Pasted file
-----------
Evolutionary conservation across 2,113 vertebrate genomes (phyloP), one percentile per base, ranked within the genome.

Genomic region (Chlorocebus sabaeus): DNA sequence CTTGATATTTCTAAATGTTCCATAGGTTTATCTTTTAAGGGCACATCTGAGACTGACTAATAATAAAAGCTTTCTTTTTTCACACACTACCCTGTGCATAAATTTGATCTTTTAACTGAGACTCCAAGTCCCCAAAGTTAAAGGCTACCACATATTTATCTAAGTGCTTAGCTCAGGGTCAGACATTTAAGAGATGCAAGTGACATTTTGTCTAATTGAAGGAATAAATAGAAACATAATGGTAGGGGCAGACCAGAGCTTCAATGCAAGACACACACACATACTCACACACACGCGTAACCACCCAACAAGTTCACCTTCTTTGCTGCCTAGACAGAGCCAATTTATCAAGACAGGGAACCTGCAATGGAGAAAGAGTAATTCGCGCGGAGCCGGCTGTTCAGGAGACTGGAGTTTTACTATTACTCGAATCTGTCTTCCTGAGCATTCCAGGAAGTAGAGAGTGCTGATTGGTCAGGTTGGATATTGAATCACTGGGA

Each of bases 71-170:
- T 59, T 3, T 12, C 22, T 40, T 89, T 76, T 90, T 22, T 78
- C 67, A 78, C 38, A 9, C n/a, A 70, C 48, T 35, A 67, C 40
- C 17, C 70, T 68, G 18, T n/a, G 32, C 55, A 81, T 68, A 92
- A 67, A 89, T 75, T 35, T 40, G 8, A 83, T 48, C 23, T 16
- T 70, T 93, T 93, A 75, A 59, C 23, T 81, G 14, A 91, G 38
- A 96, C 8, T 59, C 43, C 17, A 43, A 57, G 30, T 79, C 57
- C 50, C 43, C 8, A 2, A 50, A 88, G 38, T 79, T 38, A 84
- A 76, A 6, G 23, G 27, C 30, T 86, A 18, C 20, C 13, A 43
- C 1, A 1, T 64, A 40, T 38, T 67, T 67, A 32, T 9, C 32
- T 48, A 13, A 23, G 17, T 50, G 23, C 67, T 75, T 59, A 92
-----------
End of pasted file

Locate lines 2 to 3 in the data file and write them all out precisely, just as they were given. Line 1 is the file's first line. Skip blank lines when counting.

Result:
Genomic region (Chlorocebus sabaeus): DNA sequence CTTGATATTTCTAAATGTTCCATAGGTTTATCTTTTAAGGGCACATCTGAGACTGACTAATAATAAAAGCTTTCTTTTTTCACACACTACCCTGTGCATAAATTTGATCTTTTAACTGAGACTCCAAGTCCCCAAAGTTAAAGGCTACCACATATTTATCTAAGTGCTTAGCTCAGGGTCAGACATTTAAGAGATGCAAGTGACATTTTGTCTAATTGAAGGAATAAATAGAAACATAATGGTAGGGGCAGACCAGAGCTTCAATGCAAGACACACACACATACTCACACACACGCGTAACCACCCAACAAGTTCACCTTCTTTGCTGCCTAGACAGAGCCAATTTATCAAGACAGGGAACCTGCAATGGAGAAAGAGTAATTCGCGCGGAGCCGGCTGTTCAGGAGACTGGAGTTTTACTATTACTCGAATCTGTCTTCCTGAGCATTCCAGGAAGTAGAGAGTGCTGATTGGTCAGGTTGGATATTGAATCACTGGGA

Each of bases 71-170: